Building on the success of FFP, the FFSC’s grant from the U.S. Department of Labor will enable further international growth. By identifying barriers and opportunities, the pilot will determine the feasibility of expanding the FFP model.

The Importance of Protecting Farmworker Rights

Just as labor rights are inextricable from human rights, fair compensation and safe working conditions are tied to poverty reduction efforts. Though the International Labour Organization (ILO) reports a decline in the proportion of working people living in extreme and moderate poverty since the turn of the century,  21% of the world’s workers fell into one of these two categories in 2018.  Extremely poor people live in households with a per capita income of less than $1.90 a day and moderately poor people live in households with a per capita income between $1.90 and $3.30 a day. Protecting worker rights, particularly through WSR programs like the FFP, presents a powerful opportunity to reduce poverty.

Promoting farmworker rights also results in meaningful commercial benefits. Because employee retention dramatically increases when workers are treated fairly and have a voice in their workplace, it follows that failure to protect the rights of workers can lead to lower levels of high-skilled employees, reducing business stability. Studies show that “in their criteria for choosing countries in which to invest, foreign investors rank workforce quality and political and social stability above low labor costs,” the ILO notes.

Initiatives such as the FFP also emerge as important components of several Sustainable Development Goals (SDGs) given farmworkers’ on-the-ground, intimate knowledge of agricultural practices. A joint report by the ILO, the Food and Agriculture Organization of the United Nations and the International Union of Food and Allied Workers’ Associations makes this connection abundantly clear.  The report urges governments and organizations to acknowledge the crucial role of agricultural workers and their unions in sustainable development and sustainable agriculture goal-setting and decision-making.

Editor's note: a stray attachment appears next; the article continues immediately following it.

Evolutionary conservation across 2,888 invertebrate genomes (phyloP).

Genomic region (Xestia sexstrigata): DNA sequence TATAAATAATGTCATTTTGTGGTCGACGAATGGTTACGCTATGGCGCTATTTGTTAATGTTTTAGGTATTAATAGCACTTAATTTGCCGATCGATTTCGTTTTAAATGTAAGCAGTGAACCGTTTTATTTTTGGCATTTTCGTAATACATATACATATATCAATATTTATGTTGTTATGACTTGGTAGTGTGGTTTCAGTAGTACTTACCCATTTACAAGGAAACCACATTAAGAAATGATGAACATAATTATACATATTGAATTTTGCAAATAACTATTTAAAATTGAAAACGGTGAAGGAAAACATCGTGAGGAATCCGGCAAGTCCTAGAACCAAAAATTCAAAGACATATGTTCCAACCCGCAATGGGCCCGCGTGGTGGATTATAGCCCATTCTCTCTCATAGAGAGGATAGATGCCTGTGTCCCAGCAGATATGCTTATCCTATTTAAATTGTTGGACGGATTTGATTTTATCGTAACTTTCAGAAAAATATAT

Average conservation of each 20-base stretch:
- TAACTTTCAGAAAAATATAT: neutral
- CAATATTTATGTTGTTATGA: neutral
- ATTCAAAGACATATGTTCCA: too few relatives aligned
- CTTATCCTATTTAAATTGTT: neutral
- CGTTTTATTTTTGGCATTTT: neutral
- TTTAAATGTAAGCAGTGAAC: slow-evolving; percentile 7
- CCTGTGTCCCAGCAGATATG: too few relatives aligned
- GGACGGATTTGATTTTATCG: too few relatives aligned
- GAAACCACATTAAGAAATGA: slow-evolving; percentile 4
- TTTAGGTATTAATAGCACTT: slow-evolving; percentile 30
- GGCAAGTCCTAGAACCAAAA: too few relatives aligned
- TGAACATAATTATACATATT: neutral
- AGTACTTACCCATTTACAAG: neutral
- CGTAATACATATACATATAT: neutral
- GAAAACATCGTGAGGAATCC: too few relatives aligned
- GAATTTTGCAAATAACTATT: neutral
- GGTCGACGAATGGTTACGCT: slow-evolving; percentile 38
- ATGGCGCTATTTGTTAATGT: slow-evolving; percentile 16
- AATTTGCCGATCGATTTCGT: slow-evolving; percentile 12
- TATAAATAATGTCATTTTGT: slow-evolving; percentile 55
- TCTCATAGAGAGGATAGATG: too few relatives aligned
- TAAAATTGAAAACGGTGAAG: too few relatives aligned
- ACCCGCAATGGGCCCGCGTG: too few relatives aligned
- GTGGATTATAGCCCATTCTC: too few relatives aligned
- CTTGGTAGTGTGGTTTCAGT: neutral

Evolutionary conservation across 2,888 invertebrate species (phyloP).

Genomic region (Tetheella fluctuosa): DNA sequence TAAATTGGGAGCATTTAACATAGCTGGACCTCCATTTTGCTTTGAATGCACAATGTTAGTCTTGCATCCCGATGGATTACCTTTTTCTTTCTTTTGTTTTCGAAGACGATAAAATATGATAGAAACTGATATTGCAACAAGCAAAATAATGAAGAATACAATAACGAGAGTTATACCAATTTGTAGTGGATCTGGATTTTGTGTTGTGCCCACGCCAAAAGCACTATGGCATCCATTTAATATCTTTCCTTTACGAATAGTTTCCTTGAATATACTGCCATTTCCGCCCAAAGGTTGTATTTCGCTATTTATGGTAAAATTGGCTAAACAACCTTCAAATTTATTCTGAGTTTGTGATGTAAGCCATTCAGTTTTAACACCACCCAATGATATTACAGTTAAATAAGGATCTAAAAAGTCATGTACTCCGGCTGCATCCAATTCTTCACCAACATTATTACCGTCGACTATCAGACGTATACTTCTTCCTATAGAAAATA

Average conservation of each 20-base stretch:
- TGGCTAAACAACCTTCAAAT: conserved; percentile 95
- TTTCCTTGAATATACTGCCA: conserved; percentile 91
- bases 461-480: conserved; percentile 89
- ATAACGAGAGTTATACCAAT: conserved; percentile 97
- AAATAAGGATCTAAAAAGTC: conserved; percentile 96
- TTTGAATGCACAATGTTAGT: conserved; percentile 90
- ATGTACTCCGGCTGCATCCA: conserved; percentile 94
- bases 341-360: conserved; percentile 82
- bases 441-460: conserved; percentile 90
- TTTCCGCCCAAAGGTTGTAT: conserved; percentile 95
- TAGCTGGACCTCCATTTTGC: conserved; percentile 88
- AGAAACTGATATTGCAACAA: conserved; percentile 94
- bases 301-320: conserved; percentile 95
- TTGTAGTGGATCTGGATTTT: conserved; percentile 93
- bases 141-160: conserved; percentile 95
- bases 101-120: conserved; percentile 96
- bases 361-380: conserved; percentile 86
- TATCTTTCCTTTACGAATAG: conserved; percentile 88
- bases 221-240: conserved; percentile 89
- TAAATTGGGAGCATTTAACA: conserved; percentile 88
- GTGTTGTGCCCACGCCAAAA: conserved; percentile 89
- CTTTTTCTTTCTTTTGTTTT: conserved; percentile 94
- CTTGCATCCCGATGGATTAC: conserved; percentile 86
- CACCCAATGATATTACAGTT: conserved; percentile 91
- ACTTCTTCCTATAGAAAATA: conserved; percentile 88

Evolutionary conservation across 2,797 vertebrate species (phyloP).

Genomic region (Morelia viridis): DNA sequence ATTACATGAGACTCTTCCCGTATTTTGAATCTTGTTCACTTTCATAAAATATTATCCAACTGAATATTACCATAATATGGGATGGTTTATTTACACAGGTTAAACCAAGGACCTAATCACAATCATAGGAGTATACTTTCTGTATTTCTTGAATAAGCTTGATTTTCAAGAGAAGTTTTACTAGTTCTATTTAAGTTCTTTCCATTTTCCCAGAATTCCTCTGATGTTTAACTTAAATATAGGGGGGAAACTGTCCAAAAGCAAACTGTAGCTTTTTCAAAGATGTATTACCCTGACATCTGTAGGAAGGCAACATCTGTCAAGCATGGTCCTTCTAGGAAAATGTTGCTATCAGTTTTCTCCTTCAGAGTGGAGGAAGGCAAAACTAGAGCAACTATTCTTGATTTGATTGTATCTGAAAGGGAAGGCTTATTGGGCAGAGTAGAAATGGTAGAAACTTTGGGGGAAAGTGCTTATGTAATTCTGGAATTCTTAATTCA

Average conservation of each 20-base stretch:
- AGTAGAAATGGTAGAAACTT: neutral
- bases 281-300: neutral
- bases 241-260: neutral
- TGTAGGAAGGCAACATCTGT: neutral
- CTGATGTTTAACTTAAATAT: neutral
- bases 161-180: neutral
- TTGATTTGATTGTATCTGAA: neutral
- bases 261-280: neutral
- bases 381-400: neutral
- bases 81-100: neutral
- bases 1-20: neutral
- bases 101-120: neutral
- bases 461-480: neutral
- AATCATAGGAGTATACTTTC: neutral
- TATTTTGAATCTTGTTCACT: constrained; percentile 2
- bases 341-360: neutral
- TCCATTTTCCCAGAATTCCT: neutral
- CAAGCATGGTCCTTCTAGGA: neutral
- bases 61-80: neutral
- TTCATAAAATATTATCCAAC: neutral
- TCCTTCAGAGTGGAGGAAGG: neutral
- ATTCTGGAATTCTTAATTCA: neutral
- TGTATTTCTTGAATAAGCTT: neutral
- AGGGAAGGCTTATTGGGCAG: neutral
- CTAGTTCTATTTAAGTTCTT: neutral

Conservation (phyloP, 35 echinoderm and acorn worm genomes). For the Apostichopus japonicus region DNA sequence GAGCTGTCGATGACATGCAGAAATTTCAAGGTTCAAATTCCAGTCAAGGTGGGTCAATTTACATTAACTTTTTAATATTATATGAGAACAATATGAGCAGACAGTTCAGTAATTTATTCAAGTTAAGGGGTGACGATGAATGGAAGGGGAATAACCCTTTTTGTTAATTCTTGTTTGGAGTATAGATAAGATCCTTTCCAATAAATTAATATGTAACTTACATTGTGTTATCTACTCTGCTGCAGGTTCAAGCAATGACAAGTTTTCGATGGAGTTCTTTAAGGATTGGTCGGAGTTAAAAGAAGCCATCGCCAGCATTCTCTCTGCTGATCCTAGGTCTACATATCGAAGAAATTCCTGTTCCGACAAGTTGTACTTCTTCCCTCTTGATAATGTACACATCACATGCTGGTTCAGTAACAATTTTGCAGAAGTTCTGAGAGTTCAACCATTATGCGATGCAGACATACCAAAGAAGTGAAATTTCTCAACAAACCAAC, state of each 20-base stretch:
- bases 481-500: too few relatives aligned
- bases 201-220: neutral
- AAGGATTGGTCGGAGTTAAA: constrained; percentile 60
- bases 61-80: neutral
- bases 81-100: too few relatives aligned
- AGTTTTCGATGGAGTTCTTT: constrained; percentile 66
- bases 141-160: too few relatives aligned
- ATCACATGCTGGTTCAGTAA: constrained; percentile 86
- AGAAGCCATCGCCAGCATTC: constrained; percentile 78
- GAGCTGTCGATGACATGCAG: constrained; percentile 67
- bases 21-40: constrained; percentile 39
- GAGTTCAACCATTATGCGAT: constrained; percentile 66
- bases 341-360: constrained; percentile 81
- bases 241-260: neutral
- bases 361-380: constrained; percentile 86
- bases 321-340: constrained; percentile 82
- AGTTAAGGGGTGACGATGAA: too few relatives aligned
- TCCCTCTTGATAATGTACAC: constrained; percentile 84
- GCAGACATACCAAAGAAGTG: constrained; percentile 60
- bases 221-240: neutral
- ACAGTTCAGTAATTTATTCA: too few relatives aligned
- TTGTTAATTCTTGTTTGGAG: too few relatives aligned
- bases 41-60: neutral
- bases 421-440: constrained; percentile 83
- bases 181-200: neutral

Global Coalition to Protect Labor Rights

This $2.5 million grant awarded by the U.S. Department of Labor underscores the department’s push to protect labor rights, including farmworker rights in the U.S. and abroad. By promoting initiatives like the FFP, the department joins a broad team of organizations and government agencies across the world working to eradicate human rights abuses in global supply chains; create pathways out of poverty and ultimately build a stronger, more sustainable world economy.

– Hannah Carrigan
Photo: Flickr